three years ago it was a not-so-tiny majority of all American voters, but nevermind -- those Diebold machines do kick Democratic ass, so it looks pretty good for your guys in '04!
;)

and anyway keep up the good stuff FreedomParamus!
posted by matteo at 5:15 PM on December 7, 2003


Hey Paris:
Is Newt Gingrich a member of the same ensemble of morally-bankrupt assholes who always criticize the United States and the Presdent? Because that might be news to him. Put on yer learnin' hat, Paris:

Newt Gingrich, a senior member of the Defence Policy Board which advises Donald Rumsfeld, the US defence secretary, said yesterday that America had been prosecuting an ineffective military campaign at the expense of the political moves essential for victory.

He told Newsweek that the army had not learned the lessons of Vietnam in how to run a counter-insurgency campaign.

Mr Gingrich, a former speaker of the House of Representatives, said the army had failed to tackle the aftermath with a swift handover of responsibilities to the Iraqis.

He added: "I am very proud of what Tommy Franks [the commander in the war] did up to the moment of deciding how to transfer power to the Iraqis. Then we go off a cliff."


Yeah, Gingirch is egghead liberal #1, and I am sick of his anti-patriotic Marxist schtick. You know, Paris, you should be proud of the extent to which your penchant for ignorrant vitriol matches that of your beloved leaders. Your continued campaign against reason aside, it is a shame that people like you will probably keep us from honestly facing the truth about Iraq for years--just like you did in Vietnam.
posted by Ignatius J. Reilly at 5:23 PM on December 7, 2003


"the only thing they understand is force"

this quote comes from the Israeli army, Hamas, the American Army and Osama Bin Laden. All of them say the same thing, some of them just have better organization and better weapons.
posted by chaz at 5:46 PM on December 7, 2003


The rotating leadership of the provisional government has changed several times without incident.

Our occupation of Iraq is actually going better than one could have expected.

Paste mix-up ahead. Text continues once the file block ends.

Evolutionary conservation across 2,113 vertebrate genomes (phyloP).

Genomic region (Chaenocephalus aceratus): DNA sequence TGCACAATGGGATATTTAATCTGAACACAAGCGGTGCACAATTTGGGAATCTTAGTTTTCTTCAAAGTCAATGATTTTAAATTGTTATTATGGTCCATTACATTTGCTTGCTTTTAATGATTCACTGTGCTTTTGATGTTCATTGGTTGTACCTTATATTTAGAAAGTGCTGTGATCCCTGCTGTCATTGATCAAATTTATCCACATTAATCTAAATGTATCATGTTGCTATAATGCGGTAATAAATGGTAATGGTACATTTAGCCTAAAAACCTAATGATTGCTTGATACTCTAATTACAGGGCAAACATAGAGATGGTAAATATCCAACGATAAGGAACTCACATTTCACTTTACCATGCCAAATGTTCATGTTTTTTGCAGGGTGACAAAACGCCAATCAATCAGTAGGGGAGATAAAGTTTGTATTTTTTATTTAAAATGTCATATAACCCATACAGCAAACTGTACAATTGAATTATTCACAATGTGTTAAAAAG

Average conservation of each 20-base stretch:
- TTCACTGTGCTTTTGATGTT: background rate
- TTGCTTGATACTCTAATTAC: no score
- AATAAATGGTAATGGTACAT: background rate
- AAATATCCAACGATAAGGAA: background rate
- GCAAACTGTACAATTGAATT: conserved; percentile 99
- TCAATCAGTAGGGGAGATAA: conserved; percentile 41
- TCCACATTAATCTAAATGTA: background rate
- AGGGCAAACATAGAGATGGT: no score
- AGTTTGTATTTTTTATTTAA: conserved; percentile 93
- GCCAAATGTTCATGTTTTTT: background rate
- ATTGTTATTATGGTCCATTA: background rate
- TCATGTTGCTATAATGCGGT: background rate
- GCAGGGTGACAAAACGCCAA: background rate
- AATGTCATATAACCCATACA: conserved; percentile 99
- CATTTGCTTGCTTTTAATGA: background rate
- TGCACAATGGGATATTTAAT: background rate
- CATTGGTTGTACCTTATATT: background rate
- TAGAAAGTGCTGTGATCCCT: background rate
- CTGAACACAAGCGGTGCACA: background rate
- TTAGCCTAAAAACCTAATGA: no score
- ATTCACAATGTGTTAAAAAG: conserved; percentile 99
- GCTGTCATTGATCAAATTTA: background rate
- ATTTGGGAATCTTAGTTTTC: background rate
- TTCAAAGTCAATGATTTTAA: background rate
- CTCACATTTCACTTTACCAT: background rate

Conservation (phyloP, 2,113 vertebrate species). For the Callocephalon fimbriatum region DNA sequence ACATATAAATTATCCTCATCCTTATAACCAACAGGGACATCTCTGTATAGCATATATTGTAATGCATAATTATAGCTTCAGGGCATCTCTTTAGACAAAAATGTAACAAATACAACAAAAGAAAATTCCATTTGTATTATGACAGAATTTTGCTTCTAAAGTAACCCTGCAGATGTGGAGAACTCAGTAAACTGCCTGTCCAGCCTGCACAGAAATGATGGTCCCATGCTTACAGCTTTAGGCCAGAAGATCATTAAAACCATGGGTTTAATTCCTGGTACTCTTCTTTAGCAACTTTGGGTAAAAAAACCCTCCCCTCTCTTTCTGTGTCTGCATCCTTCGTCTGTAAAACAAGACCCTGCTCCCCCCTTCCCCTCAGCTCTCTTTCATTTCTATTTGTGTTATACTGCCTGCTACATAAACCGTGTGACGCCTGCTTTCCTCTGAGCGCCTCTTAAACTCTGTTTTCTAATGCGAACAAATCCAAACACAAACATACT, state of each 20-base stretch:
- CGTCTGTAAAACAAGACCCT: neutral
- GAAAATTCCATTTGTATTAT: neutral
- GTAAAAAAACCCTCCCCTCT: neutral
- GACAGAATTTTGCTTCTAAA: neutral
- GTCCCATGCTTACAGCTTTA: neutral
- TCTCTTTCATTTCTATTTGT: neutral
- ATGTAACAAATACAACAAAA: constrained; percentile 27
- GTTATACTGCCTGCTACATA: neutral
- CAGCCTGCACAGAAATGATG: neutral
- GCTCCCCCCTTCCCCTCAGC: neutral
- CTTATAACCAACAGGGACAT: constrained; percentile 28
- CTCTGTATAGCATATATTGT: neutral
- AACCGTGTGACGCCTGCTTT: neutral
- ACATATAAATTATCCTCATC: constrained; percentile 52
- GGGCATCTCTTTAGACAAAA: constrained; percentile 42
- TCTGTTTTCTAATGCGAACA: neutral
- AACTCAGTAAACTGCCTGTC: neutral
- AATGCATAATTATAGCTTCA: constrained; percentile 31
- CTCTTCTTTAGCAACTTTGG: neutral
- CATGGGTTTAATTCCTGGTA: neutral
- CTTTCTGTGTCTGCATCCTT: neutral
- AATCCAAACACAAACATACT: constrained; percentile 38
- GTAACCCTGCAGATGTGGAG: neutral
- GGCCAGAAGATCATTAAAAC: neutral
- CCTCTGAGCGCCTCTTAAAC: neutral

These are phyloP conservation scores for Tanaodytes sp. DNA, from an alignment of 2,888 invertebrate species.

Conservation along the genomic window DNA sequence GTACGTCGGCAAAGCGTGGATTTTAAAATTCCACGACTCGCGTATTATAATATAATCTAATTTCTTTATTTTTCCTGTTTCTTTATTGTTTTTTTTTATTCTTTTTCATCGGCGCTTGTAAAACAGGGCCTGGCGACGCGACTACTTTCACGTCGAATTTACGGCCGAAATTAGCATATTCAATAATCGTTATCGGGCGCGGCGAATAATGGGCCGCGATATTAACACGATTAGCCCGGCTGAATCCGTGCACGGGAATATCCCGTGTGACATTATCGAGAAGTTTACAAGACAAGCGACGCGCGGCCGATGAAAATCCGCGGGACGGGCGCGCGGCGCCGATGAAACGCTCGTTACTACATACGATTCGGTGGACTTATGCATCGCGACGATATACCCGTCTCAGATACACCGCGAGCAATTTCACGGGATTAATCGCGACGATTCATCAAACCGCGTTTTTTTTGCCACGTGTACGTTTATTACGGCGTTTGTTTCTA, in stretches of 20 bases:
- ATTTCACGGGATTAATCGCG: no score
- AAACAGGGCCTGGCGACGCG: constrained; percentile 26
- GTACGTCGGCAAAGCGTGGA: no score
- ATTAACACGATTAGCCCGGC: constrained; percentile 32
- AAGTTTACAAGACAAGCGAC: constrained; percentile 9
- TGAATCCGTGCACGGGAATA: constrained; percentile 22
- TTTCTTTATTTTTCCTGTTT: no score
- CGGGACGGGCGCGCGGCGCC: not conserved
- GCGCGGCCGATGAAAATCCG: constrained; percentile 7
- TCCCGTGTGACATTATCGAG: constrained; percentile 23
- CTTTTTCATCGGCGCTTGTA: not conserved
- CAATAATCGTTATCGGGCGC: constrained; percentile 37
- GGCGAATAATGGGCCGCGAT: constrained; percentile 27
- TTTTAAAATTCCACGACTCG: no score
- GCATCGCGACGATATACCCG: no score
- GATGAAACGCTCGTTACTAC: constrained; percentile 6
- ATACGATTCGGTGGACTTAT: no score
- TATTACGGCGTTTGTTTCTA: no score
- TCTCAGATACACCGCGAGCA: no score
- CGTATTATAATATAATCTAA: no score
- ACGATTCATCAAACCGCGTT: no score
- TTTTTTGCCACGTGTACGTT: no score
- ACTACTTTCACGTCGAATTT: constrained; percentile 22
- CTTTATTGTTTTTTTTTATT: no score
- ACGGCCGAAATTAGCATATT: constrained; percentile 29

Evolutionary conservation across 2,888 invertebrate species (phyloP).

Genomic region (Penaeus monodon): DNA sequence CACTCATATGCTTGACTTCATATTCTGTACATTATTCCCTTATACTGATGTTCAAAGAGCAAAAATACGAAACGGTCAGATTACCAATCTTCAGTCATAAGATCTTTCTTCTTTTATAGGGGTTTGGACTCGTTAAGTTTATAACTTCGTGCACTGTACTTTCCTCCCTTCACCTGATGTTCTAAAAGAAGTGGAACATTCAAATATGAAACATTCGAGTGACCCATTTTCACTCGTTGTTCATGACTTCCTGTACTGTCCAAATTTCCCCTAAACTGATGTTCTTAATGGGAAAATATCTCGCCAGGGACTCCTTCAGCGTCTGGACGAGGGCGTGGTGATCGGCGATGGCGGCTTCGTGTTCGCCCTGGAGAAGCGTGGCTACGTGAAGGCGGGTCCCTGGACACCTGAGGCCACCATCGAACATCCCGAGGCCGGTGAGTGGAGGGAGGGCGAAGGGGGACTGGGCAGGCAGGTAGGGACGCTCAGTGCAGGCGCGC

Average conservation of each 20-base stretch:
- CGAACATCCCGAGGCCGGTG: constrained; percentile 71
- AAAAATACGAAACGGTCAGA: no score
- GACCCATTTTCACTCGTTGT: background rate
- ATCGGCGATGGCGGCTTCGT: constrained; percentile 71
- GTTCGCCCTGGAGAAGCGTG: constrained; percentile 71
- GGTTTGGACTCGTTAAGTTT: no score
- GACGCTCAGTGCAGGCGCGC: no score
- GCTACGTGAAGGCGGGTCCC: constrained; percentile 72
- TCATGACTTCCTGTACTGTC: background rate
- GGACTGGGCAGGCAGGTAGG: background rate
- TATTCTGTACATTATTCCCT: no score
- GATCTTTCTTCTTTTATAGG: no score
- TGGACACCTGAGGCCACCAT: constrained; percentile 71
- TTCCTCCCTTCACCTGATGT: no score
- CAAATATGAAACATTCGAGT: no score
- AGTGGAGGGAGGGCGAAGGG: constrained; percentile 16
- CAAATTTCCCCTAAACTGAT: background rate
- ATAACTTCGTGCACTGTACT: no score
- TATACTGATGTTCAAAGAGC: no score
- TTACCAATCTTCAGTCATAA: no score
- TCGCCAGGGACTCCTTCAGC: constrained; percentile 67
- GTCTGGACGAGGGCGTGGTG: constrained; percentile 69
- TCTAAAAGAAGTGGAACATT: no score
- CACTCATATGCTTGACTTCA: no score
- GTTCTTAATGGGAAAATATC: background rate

October 28, 2003: Five killed in suicide bomb.

November 2, 2003: 15 soldiers dead in helicopter attack.

November 9, 2003: Three soldiers killed by road bombs.

November 18, 2003: Three Iraqis killed when US troops fire on shoppers at Baghdad market.

November 29, 2003: Two Japanese diplomats dead in Tikrit.

The same weekend: Seven Spanish intelligence agents killed in ambush.

79 total soldiers killed in November.

And that's just a cursory sampling. Smooth sailing, my ass.

Why do I get the sense that the heads in the sand here are closet George C. Scott types trivializing large numbers of deaths, with Peter Sellers as the President responding, "I will not go down in history as the greatest mass murderer since Adolf Hitler!" The difference is that with brute force and foolish comments like Sassaman's, to paraphrase the words of our Commander-in-Chief, we really are bringing this on.
posted by ed at 5:50 PM on December 7, 2003


ed: Shocked, I am. Shocked! That soldiers would get killed in a hostile theater of operations!

Okay, I'll grant you that 79(!) out of 250,000 soldiers were killed in a single month in Iraq.

A total of 1,088 residents of Los Angeles County lost their lives to guns in our communities in 1998 -- three of our neighbors each day; over 90 residents per month, on average, died in firearm homicides, firearm suicides or accidental shootings.

Does this mean that we should abandon Los Angeles County? Obviously, it is a place of chaos, murder and despair, where all the residents care about is force, pride and saving face.

Well, there are differences. Los Angeles County only has about 9.6 Million people compared to Iraq's 22 Million.

In other words, what does the death of 90 people per month in L.A. County *really* tell you about the condition of the place? Very little I am afraid.

Try again.
posted by kablam at 7:02 PM on December 7, 2003


So Iraq is almost as bad as Los Angeles? Things aren't looking good...
posted by romanb at 7:22 PM on December 7, 2003


*Osama bin Laden*
posted by larry_darrell at 7:23 PM on December 7, 2003


Tonight's 60 Minutes did not inspire confidence.
posted by homunculus at 7:36 PM on December 7, 2003


Newt Gingrich: American policy in Iraq has gone over a cliff

The real key in Iraq, he says, "is not how many enemy do I kill. The real key is how many allies do I grow," he says. "And that is a very important metric that they just don't get." He contends that the civilian-run Coalition Provisional Authority (CPA) is fairly isolated and powerless, hunkered down inside its bunker in Baghdad. The military has the money and the daily contact with the locals. But it's using the same tactics in a guerrilla struggle that led to defeat in Vietnam.


posted by chaz at 7:45 PM on December 7, 2003


Kablam - The overall casualty rate among US forces in both Iraq and Afghanistan is somewhere around 5-6% (~10,000). This includes dead, wounded, sick, injured, traffic accident victims, suicides........This theatre of operations is claiming a significant toll from the US forces there. This figure does not include Iraqi casualties and - if we include ALL Iraqi casualties (somehow attributable to the US occupation or not) we would wind up with a figure far larger, per capita, than in your LA example.